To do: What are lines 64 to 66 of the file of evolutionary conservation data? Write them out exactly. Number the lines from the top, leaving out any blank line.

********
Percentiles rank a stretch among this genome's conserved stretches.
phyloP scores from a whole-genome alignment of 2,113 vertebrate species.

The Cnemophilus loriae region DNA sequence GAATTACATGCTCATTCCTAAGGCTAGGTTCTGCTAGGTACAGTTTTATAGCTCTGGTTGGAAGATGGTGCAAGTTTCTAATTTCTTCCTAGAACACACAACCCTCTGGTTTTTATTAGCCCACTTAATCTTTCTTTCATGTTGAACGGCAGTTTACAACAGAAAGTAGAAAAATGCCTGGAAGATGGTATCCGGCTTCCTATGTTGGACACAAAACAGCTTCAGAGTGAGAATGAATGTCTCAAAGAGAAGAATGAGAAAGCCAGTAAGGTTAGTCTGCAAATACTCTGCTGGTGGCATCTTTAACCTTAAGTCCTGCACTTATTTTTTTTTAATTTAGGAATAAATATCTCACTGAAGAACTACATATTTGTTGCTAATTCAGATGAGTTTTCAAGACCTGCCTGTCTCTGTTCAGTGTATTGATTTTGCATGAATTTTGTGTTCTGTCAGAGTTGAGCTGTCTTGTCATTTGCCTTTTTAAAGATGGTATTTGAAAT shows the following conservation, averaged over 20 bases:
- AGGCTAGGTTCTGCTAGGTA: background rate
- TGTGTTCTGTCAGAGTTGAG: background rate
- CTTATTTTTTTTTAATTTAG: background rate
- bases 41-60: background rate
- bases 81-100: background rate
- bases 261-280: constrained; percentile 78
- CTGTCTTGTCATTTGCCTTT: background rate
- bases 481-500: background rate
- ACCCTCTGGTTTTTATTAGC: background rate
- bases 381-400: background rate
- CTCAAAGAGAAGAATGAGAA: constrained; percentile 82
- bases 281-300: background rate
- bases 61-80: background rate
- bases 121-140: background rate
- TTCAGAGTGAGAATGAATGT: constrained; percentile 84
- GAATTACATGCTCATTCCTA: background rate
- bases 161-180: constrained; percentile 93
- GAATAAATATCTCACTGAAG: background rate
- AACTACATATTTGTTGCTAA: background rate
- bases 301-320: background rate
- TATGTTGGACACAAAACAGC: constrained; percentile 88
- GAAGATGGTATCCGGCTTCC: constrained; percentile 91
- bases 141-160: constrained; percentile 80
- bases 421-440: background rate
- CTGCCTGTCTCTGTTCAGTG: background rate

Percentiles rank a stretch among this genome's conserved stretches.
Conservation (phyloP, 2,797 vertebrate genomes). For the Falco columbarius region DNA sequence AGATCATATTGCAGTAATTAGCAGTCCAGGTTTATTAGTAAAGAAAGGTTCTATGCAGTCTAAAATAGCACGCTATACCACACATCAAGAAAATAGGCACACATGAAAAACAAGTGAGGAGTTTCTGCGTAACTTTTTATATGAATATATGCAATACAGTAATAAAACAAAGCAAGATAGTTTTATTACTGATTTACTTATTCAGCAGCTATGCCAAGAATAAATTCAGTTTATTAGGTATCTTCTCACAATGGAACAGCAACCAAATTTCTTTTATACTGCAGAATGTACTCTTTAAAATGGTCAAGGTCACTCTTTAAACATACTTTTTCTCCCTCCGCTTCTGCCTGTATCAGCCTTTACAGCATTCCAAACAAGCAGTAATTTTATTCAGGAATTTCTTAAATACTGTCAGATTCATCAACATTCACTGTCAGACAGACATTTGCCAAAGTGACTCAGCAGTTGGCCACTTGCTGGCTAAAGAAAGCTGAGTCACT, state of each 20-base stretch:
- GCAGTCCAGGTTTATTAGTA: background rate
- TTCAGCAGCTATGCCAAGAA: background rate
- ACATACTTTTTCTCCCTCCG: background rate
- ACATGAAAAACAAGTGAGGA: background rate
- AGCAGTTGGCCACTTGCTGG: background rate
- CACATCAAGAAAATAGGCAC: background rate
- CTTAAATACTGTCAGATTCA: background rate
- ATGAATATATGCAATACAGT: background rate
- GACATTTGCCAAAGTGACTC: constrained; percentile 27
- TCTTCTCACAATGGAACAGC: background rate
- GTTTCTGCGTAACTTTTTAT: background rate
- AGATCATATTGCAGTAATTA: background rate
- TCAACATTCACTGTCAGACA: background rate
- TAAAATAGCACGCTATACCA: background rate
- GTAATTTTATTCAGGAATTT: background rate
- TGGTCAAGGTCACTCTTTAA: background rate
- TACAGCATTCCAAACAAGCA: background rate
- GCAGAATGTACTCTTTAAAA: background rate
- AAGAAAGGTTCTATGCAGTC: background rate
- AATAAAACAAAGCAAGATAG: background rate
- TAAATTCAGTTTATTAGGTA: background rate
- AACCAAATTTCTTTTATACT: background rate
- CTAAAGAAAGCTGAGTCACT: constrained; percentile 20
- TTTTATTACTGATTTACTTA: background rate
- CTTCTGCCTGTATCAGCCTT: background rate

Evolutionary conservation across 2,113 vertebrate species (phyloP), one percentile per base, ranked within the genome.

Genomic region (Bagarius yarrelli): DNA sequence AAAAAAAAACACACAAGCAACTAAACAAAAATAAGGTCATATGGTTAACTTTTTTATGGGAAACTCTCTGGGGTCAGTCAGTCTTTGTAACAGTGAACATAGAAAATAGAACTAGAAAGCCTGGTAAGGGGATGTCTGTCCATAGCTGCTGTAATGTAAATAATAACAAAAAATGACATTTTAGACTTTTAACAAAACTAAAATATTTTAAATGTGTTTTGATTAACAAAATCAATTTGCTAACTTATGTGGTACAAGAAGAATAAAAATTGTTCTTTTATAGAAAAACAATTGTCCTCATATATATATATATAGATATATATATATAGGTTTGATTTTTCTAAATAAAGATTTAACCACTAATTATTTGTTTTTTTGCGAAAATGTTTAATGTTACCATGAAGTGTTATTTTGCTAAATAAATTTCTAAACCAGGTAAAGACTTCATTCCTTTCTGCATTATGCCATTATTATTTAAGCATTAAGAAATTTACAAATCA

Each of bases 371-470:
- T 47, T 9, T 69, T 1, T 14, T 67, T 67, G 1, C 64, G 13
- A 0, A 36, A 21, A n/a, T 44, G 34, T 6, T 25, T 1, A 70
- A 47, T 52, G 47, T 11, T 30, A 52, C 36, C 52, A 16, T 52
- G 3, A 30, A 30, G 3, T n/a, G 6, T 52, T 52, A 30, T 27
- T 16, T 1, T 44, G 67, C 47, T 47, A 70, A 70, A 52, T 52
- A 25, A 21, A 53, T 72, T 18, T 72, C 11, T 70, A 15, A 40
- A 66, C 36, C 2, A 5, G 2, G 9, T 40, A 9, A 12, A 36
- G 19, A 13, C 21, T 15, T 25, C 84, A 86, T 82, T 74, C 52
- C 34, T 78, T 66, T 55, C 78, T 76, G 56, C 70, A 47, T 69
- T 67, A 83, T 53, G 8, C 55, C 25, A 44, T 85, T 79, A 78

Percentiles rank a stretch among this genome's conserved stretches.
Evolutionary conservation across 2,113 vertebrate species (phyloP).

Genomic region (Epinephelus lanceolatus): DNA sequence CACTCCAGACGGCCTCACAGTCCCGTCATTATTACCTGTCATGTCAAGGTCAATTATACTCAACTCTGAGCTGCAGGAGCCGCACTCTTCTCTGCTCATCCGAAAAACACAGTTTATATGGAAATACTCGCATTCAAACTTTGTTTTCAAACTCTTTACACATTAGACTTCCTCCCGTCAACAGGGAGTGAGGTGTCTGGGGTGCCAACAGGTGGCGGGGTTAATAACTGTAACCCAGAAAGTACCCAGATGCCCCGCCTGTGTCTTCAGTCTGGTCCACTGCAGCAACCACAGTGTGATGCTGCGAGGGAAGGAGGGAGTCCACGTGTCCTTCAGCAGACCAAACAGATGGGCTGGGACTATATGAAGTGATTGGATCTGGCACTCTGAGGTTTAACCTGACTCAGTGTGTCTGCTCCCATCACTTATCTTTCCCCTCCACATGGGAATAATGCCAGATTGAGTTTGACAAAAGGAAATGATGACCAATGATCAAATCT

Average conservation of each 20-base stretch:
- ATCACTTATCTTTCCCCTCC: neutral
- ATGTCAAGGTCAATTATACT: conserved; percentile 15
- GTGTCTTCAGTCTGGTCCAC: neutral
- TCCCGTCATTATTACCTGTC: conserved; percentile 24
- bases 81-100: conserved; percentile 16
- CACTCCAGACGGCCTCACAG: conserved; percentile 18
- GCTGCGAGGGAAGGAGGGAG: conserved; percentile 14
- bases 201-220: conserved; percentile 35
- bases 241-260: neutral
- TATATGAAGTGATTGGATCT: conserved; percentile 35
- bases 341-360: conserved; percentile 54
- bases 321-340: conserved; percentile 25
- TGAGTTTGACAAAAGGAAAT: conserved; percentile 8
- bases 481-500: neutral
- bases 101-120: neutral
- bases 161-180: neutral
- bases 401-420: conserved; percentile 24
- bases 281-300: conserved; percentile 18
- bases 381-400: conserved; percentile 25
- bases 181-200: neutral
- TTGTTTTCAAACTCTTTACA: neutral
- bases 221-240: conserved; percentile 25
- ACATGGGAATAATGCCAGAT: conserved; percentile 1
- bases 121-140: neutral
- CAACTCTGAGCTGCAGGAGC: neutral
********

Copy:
- A 25, A 21, A 53, T 72, T 18, T 72, C 11, T 70, A 15, A 40
- A 66, C 36, C 2, A 5, G 2, G 9, T 40, A 9, A 12, A 36
- G 19, A 13, C 21, T 15, T 25, C 84, A 86, T 82, T 74, C 52